"None of it made any sense and it really rattled my cage, I was so concerned that I wouldn't see my child again," Rodgers said.

Was it a kidnapping? The Sheriff's office decided initially -- no, it's a school system matter.

The Sheriff's Office identified the driver as Jennifer Cornelia Foster, 50, of Conyers.

Now that Foster is no longer with the school system, 11Alive News is trying to reach her, personally, to learn how she describes what happened.

Rodgers said Foster has driven her daughters on that route for two years without incident, until now.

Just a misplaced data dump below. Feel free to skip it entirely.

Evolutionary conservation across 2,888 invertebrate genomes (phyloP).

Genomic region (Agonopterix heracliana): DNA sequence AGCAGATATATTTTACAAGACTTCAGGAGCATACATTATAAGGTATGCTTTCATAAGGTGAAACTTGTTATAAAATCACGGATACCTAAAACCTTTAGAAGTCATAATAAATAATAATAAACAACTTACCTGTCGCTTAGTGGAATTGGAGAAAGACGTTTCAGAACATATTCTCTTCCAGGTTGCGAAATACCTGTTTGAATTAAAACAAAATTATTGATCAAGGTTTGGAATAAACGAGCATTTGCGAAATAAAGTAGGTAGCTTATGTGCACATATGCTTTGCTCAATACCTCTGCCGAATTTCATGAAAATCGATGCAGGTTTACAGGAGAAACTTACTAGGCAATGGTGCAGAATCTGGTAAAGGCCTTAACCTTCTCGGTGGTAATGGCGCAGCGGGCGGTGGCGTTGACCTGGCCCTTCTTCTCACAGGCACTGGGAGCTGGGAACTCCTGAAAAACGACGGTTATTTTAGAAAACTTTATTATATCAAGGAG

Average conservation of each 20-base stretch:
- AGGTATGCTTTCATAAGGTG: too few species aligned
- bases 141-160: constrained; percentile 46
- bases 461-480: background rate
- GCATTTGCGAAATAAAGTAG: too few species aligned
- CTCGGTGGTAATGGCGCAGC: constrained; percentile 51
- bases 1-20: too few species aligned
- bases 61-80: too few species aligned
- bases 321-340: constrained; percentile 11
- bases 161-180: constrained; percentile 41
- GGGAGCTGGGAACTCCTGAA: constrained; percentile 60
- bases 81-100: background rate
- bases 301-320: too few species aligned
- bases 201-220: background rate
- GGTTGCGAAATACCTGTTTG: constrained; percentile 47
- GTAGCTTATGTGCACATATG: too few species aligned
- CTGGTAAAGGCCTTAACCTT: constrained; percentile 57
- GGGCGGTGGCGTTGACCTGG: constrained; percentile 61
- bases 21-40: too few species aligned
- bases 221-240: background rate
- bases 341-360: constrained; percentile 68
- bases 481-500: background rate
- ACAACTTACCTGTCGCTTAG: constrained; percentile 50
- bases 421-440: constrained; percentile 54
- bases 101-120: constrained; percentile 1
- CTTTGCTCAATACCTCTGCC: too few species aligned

"I have every intent to press charges, criminal [charges], absolutely," Rodgers said.

And she has already had a long talk with her daughter.

"My mom, she was saying I'm too spontaneous, 'cause I am. I'm very spontaneous. She said you can't just go off with someone that you don't even know like that until they have permission by my mom or a trusted adult. And then the police officer, he was saying that even though the bus driver was my bus driver for two years, I could still be 'gettable.' He was saying you did not know her intentions, meaning like she could have kidnapped me, she could have killed me, whatever. I was thinking like, wow, that could have been, that was really serious."

Even if there was no intent to kidnap, Rodgers is going to ask the Sheriff to file some sort of criminal charges against Foster.

Here is the full statement from the spokesperson for Rockdale County Public Schools: